What separates the people that see explosive growth with content marketing from everyone else?
You know the type: They have a blog that gets tons of engagement, they attract their target customers, they get measurable leads and sales, they get industry influencers to guest post, and they often get featured in top publications.
It seems like every post they write gets tons of comments, attracts their exact customers, who happily try their product, shop at their store, or talk to their sales team.
Some of these marketers even write recap posts outlining six or seven figures of revenue attributable to leads from the blog.
But most blogs aren’t anywhere close to this.
For most marketers, the blog is a “placeholder”: it exists because they think they should have one, but it only brings in a trickle of traffic, very little comments, and fewer customers.
They end up spending most of their time in other channels, and often begin to resent the need to “publish regularly” (as we’ll show below, that’s not necessary).
For these marketers, content marketing is an expense — but perhaps more toxic, it’s a mental burden.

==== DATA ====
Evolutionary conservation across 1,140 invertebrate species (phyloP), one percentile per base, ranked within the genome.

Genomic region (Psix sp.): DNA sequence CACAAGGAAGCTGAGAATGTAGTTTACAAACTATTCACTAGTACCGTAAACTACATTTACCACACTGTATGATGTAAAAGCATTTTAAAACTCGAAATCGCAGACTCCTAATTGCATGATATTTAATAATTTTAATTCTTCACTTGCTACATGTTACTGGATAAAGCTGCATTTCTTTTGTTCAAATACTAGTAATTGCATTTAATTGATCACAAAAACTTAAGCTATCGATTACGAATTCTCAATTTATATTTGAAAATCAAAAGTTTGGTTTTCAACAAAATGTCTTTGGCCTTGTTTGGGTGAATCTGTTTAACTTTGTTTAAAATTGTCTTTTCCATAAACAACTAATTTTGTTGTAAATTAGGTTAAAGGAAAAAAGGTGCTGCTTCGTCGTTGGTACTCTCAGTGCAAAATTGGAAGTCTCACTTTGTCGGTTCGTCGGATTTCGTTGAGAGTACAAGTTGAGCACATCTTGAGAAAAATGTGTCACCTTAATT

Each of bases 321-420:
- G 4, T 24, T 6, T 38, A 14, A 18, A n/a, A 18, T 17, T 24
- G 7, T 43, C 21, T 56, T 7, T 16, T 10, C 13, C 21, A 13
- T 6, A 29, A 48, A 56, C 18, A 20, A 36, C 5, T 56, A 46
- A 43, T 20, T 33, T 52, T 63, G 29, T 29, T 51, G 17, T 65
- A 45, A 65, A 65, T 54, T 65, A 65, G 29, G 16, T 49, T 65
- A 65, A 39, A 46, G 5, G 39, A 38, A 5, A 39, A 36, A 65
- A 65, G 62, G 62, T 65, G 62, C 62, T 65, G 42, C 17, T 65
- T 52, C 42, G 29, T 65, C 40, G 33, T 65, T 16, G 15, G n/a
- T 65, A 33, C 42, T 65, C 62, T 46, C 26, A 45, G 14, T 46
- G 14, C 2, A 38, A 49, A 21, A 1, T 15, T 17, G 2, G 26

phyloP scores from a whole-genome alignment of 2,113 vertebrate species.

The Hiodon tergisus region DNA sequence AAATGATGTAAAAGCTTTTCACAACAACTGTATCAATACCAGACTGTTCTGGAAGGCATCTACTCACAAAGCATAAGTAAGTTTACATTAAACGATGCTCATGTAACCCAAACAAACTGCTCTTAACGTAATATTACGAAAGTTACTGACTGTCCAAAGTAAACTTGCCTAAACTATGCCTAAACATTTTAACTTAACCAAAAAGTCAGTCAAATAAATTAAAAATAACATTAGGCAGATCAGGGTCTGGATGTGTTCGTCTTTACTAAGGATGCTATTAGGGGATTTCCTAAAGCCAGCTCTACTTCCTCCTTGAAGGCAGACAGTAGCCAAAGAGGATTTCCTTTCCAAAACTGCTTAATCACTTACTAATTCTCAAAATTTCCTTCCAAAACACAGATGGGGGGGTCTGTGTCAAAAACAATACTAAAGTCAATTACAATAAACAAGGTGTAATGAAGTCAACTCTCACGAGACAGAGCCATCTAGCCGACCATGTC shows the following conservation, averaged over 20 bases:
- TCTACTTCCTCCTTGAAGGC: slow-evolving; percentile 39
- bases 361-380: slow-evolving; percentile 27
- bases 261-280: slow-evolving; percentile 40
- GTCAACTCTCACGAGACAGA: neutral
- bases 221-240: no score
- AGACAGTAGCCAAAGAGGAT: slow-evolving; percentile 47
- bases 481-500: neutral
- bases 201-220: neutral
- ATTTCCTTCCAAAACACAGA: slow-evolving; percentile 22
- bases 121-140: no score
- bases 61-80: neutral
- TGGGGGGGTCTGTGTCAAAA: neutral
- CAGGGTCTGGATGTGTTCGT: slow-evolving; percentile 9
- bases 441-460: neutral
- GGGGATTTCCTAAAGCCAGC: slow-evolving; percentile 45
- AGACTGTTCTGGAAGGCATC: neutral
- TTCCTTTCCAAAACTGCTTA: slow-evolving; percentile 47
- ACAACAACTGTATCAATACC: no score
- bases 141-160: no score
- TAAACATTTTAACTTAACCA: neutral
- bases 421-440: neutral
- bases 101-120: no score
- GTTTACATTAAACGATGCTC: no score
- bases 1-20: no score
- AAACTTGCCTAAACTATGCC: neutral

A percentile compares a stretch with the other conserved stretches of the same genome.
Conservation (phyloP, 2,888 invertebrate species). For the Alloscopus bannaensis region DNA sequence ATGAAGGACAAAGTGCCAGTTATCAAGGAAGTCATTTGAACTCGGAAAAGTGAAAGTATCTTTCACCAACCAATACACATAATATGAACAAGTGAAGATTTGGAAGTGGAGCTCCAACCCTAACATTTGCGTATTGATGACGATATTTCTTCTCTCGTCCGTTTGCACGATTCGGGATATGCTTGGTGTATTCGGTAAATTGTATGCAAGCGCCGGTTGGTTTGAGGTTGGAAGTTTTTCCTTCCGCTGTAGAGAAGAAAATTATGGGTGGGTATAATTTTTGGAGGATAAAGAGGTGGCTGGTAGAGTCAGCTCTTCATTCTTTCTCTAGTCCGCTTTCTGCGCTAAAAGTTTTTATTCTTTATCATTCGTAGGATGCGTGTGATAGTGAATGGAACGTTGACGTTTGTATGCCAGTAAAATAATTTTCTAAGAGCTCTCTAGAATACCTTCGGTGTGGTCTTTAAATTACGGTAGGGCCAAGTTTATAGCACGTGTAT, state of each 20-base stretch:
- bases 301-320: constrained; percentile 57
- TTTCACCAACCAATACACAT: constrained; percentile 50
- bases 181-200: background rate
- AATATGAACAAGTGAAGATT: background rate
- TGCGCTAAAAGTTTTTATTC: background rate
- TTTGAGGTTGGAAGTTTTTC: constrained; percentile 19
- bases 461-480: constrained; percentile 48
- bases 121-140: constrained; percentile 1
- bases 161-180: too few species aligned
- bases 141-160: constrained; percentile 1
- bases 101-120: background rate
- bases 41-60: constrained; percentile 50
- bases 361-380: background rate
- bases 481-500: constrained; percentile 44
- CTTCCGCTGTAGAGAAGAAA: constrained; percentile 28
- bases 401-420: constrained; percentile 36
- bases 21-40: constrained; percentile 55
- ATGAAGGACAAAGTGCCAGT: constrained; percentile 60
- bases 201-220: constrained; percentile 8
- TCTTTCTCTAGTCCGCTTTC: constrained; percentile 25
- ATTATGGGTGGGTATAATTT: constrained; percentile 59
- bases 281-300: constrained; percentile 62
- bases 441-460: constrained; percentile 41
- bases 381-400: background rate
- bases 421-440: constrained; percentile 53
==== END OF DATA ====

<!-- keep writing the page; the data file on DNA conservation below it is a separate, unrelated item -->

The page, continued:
If you’re blogging for yourself (solopreneur, small agency owners, etc.), you begin to question whether it’s worth it and what you’re doing wrong.
If you’re doing content marketing inside of a company (as a consultant or an employee), you’re well aware that it takes time and money to run the blog, hire writers and pay developers. You may be working hard at it, but the results aren’t coming and meanwhile the CMO and CEO are questioning the ROI of your efforts.
If they pressed you, you’re not even confident you could defend the ROI.
Or, if you’re getting traffic, it’s often not the right kind of traffic: you’re attracting the wrong audience or you’re not seeing any conversions coming from it.
So what are successful bloggers and content-focused companies doing that others are not? What do the marketers inside those companies know that everyone else is struggling to find?
The key is systems.
Getting a steady stream of ideal, ready-to-purchase customers requires a system:
A system for writing content that attracts the right traffic
A system for turning that traffic into leads
A system for diverting some of that traffic directly to a store or pricing page
A system for growth
A system for turning email subscribers into customers